Softshell turtle shells (Bie Jia) Sweet wormwood herbs (Qing Hao) Unprepared Rehmannia (Di Huang) Anemarrhena rhizomes (Zhi Mu)

Qing Hao Bie Jia Tang

Chinese: 青蒿鳖甲汤

Pinyin: Qīng Hāo Biē Jiǎ Tāng

Other names: Sweet Wormwood and Soft -Shelled Turtle Shell Decoction

Number of ingredients: 5 herbs

Formula category: Formulas that clear Heat from Deficiency

Conditions for which it may be prescribed: LupusRenal tuberculosisChronic pyelonephritis and one other condition

Main actions: Nourishes the Yin and clears Heat

Contraindications: Contraindicated in the early stages of a Heat pathogen disease, when the... Contraindicated in the early stages of a Heat pathogen disease, when the pathogenic influence is still in the Exterior, and also in cases with spasms or convulsions. see more

Source date: 1798 AD

Source book: Systematic Differentiation of Warm Pathogen Diseases

Qing Hao Bie Jia Tang is a 5-ingredient Chinese Medicine formula with Softshell Turtle Shells (Bie Jia) and Sweet Wormwood Herbs (Qing Hao) as principal ingredients.

Invented in 1798 AD, it belongs to the category of formulas that clear Heat from Deficiency. Its main action is that it nourishes the Yin and clears Heat.

In Chinese Medicine health conditions are thought to arise due to "disharmonies" in the body as a system. These disharmonies are called "patterns" and the very purpose of herbal formulas is to fight them in order to restore the body's harmony.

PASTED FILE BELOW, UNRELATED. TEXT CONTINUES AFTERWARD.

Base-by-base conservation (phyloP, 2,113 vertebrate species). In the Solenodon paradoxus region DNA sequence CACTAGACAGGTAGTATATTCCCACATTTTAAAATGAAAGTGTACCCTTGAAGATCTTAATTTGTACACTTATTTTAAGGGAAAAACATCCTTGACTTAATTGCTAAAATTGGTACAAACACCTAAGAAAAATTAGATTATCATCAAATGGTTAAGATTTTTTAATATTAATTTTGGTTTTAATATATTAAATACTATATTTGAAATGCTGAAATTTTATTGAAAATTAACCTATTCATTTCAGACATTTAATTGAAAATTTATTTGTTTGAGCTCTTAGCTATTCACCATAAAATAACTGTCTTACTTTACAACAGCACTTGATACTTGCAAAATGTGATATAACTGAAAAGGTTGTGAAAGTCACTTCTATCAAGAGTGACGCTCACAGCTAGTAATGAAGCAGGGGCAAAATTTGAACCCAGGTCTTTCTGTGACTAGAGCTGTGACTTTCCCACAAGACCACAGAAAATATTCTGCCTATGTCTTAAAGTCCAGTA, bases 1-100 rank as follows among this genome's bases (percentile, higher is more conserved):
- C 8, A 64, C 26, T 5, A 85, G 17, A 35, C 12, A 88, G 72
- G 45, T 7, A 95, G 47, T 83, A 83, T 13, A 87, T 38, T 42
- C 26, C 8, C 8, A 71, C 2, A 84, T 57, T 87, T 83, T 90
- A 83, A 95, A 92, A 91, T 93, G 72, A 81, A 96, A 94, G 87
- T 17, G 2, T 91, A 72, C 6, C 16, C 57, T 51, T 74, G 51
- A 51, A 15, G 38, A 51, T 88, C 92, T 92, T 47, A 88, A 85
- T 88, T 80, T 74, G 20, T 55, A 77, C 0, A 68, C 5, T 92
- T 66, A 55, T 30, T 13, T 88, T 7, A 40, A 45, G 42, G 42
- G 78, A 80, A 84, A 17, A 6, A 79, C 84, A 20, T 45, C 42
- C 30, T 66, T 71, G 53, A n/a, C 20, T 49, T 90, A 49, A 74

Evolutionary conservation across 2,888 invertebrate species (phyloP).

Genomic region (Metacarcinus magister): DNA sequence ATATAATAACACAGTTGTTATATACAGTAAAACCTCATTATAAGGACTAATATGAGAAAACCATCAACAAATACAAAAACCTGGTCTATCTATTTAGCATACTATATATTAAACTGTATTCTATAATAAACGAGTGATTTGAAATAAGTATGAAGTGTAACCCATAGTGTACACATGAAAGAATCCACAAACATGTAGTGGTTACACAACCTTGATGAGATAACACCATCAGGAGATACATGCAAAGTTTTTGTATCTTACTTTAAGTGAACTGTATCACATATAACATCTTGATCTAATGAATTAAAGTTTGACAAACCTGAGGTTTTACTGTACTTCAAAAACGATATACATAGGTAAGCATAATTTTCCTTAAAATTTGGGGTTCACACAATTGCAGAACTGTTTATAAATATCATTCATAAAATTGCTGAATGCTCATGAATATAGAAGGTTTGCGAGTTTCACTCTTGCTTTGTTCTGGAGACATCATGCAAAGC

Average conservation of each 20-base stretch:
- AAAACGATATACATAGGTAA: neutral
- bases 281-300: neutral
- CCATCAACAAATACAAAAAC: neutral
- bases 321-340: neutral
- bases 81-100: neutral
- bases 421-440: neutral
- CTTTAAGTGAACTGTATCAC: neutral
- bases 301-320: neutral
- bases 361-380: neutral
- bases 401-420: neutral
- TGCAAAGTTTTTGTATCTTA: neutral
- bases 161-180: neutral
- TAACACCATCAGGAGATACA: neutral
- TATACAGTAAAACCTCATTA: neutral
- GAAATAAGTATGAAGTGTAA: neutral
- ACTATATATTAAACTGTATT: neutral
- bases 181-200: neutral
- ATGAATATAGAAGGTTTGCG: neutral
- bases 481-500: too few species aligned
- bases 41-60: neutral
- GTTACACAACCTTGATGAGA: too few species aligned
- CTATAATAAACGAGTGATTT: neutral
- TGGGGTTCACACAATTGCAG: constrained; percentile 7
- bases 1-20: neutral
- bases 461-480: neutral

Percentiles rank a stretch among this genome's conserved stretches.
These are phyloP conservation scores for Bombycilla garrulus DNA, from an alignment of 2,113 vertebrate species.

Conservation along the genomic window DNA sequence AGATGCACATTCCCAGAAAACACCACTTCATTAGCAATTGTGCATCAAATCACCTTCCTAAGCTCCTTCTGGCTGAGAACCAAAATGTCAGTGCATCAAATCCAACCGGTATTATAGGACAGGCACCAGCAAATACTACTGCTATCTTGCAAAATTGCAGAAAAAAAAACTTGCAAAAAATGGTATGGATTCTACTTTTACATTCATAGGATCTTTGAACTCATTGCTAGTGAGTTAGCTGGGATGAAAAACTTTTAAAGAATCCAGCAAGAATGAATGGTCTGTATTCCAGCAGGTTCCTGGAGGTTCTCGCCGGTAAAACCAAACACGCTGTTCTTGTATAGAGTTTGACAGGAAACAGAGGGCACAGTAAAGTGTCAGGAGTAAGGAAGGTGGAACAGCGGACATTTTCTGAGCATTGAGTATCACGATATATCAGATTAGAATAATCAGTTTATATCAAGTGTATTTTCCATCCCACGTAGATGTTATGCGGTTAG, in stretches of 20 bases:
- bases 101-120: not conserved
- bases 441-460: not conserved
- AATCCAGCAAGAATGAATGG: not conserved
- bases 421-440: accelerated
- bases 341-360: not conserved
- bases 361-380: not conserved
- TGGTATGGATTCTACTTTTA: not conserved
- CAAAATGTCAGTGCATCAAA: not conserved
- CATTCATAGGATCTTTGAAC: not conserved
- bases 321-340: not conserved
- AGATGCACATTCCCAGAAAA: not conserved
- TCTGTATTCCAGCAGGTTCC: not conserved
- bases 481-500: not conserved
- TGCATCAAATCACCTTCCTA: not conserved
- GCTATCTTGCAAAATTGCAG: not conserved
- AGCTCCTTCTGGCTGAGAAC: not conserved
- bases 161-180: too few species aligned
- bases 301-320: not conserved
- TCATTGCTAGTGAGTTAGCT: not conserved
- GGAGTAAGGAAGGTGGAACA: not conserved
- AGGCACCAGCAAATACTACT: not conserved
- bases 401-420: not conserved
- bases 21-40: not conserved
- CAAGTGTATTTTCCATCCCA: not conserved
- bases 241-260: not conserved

In this case Qing Hao Bie Jia Tang is used by TCM practitioners to fight patterns like Empty-Heat or Fire caused by Yin Deficiency or Empty-Heat caused by Yin Deficiency. From a Western Medicine standpoint, such patterns can give rise to a range of conditions such as lupus, chronic pyelonephritis or pulmonary tuberculosis for instance.

On this page, after a detailed description of each of the five ingredients in Qing Hao Bie Jia Tang, we review the patterns and conditions that Qing Hao Bie Jia Tang helps treat.

The five ingredients in Qing Hao Bie Jia Tang

Bie Jia is a king ingredient in Qing Hao Bie Jia Tang. Like the name indicates, it means it has more power than other ingredients in the formula.

1. Softshell Turtle Shells (Bie Jia)

Part used: Carapace

Nature: Neutral

Taste(s): Salty

Meridian affinity: KidneyLiver

Category: Tonic herbs for Yin Deficiency

Bie Jia directly enters the Yin to enrich it and reduce the fever from Deficiency. Unlike other more Yin-enriching herbs, this substance is able to enter the Collaterals and actively clear Heat from the deepest Yin aspect of the body.

Learn more about Softshell Turtle Shells (Bie Jia)

Qing Hao is a king ingredient in Qing Hao Bie Jia Tang. Like the name indicates, it means it has more power than other ingredients in the formula.

2. Sweet Wormwood Herbs (Qing Hao)

Qing Hao clears the Heat and expels it from the body. It enters the Yin aspects of the body with the guidance of Bie Jia (Softshell Turtle Shell) and clears Heat there.

Learn more about Sweet Wormwood Herbs (Qing Hao)

Di Huang is a deputy ingredient in Qing Hao Bie Jia Tang. This means it helps the king ingredient(s) treat the main pattern or it serves to treat a coexisting pattern.

3. Unprepared Rehmannia (Di Huang)

Part used: Prepared dried root tuber

Nature: Cold

Taste(s): Sweet

Meridian affinity: HeartKidneyLiver

Category: Herbs that cool the Blood

In general Di Huang's main actions are as follows: "Expels Heat by Cooling Blood. Tonifies Yin by promoting Fluid production. Soothes the Heart by calming Blazing Fire. Cools and nourishes."

In the context of Qing Hao Bie Jia Tang, it is used because it nourishes the Yin and clears Heat from Deficiency.

Learn more about Unprepared Rehmannia (Di Huang)

Zhi Mu is a deputy ingredient in Qing Hao Bie Jia Tang. This means it helps the king ingredient(s) treat the main pattern or it serves to treat a coexisting pattern.